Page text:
The Adjustment Bureau

As you stagger around bleary-eyed in the morning trying to get out the door, you realize that your keys are not in the cat bowl where they should be, nor are your shoes kicked in the corner where you’re certain they were last night. As the minutes tick by and you start to wonder if this is a result of the bottle of wine you finished off or early onset Alzheimers, you realize that either way you will most certainly be late for work. What you don’t know is that because you are seven minutes behind schedule, you will miss getting creamed by a rogue police car that is careening down your street in hot pursuit of a shoplifter who took off with an even hotter Big Gulp from the nearby 7-Eleven. Because fate intervened, you will not spend the next five months in a full body cast. You may be fired for being late for the sixth time this month, but at least you’ll have your health.

This is the premise behind The Adjustment Bureau, a new film adapted from a short story by sci-fi writer Philip K. Dick. Yes, the very same Dick who penned Do Androids Dream of Electric Sheep?, which became the film noir classic Blade Runner. But don’t go into this movie expecting replicants or Harrison Ford; this film has so many influences that it’s hard to figure out what it wants to be when it grows up.

It starts out as The Candidate, with senate-hopeful and political golden boy Matt Damon about to win big in an election, only to have everything derailed by an unfortunate tabloid revelation that he mooned someone at a college reunion and the picture of his butt that shows up on the front page. This is enough for him to lose an election where he was leading by sixteen points? In an era where John Edwards can impregnate a lobbyist while cheating on his cancer-stricken wife and still run for vice-president? Mooning is the kind of prank that John Boehner would pull on Nancy Pelosi during a smoke break at the Capitol. I found this premise a little flimsy as a career-ender for a candidate.

Then it turns into a Julia Roberts-type romp where Matt and Emily Blunt meet-cute in a bathroom and it seems like it’s going to be a romantic comedy for a while, and then suddenly it becomes Mad Men in Black, where Roger Sterling and a bunch of Men With Hats are freeze framing people and readjusting their memories because True Love is not following the plan of The Chairman. The Men With Hats may be angels or they could be civil servants, and at this point I was hoping that The Chairman was going to end up being Don Draper, because if you’re going to look into the face of God, don’t you hope he’s going to look like Jon Hamm? Then it morphed into Inception where a series of doors opened up into other improbable locations, and apparently heaven is based in New York City because they kept ending up at Yankee Stadium and the Statue of Liberty. That is going to piss off a lot of Southern Baptists.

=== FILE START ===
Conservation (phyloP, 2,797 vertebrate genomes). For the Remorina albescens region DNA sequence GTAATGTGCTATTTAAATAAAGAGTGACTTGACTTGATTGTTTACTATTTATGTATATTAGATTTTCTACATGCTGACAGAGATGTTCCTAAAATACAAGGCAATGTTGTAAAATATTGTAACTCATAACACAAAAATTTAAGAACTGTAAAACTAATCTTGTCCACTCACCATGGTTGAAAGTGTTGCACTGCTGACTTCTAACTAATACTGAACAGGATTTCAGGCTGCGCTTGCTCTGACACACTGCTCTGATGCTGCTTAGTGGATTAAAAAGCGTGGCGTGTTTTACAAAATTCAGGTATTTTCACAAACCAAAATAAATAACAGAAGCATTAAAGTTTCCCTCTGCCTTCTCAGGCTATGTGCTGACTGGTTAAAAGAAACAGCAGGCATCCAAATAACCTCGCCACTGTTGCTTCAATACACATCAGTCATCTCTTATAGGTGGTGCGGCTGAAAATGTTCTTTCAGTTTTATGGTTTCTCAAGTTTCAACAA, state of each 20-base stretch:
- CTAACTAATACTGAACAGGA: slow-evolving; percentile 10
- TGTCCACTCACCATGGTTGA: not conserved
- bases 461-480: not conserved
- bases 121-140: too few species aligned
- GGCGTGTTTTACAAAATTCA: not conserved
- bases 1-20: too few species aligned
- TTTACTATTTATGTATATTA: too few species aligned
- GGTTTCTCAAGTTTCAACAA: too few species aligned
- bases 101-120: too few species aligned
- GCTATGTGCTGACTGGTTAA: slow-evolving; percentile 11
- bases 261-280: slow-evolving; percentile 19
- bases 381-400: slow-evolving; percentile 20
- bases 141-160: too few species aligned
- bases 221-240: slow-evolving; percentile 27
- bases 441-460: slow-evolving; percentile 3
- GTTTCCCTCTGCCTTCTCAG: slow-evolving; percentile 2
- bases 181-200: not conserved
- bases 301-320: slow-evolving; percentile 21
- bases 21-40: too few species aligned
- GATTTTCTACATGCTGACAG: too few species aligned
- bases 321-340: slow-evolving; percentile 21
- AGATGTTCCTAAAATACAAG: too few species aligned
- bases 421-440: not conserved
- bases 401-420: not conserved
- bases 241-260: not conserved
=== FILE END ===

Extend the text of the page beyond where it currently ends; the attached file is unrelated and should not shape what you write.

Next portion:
They had stolen the Marauder’s Map from the Harry Potter movies to track the lovers as they fled and there was also a helpful angel who I think was formerly employed to guide Warren Beatty in Heaven Can Wait. It ends on the very top of a tall building which may or may not be a lesser deck of the Empire State Building, but close enough for me to assume that it is an homage to Sleepless in Seattle. I was kind of expecting the lights in the windows to form a heart as the credits rolled.

I know there are no more original ideas; everything is lifted from somewhere else and then changed just enough to make it seem fresh (aren’t you sick of the word “fresh”?) First time director George Nolfi had a great concept to start with in the original story, but couldn’t seem to decide where to take it that lived up to the source material. I wish the adjustment bureau had gone to his house while he was typing and installed windows Vista on his computer so it kept crashing, thus avoiding this script. (It could have been done by a few of the lesser members of the bureau, maybe Pete and Harry.) And by the way, George, why are all your bureau people men? Do you think a chick couldn’t pull off the hat? Honestly, besides Emily Blunt, there were only two other women in this film and they are both frozen secretaries that Matt Damon rushes by and waves to, not realizing that their facial expressions haven’t changed. They could have used mannequins.

Ridiculous script aside, the cast is very good, with Matt Damon showing the playful side that has shown up on 30Rock. I’ve loved him since he first made up the names of his twelve fake brothers in Good Will Hunting (Marky, Ricky, Danny, Terry, Mikey, Davey, Timmy, Tommy, Joey, Robby, Johnny and Brian). He and Emily Blunt are great together, making me wish they had been in a different movie. By the way, Matt, I forgive you for The Bourne Supremacy – it’s not your fault. It’s not your fault.

Oh, yeah, the movie didn’t make me sick at all. Kind of forgot that’s what I was here for.

Barf Bag ranking: ZERO BAGS Which I suppose I should be happy about, but I’d trade a little queasiness for a better movie.

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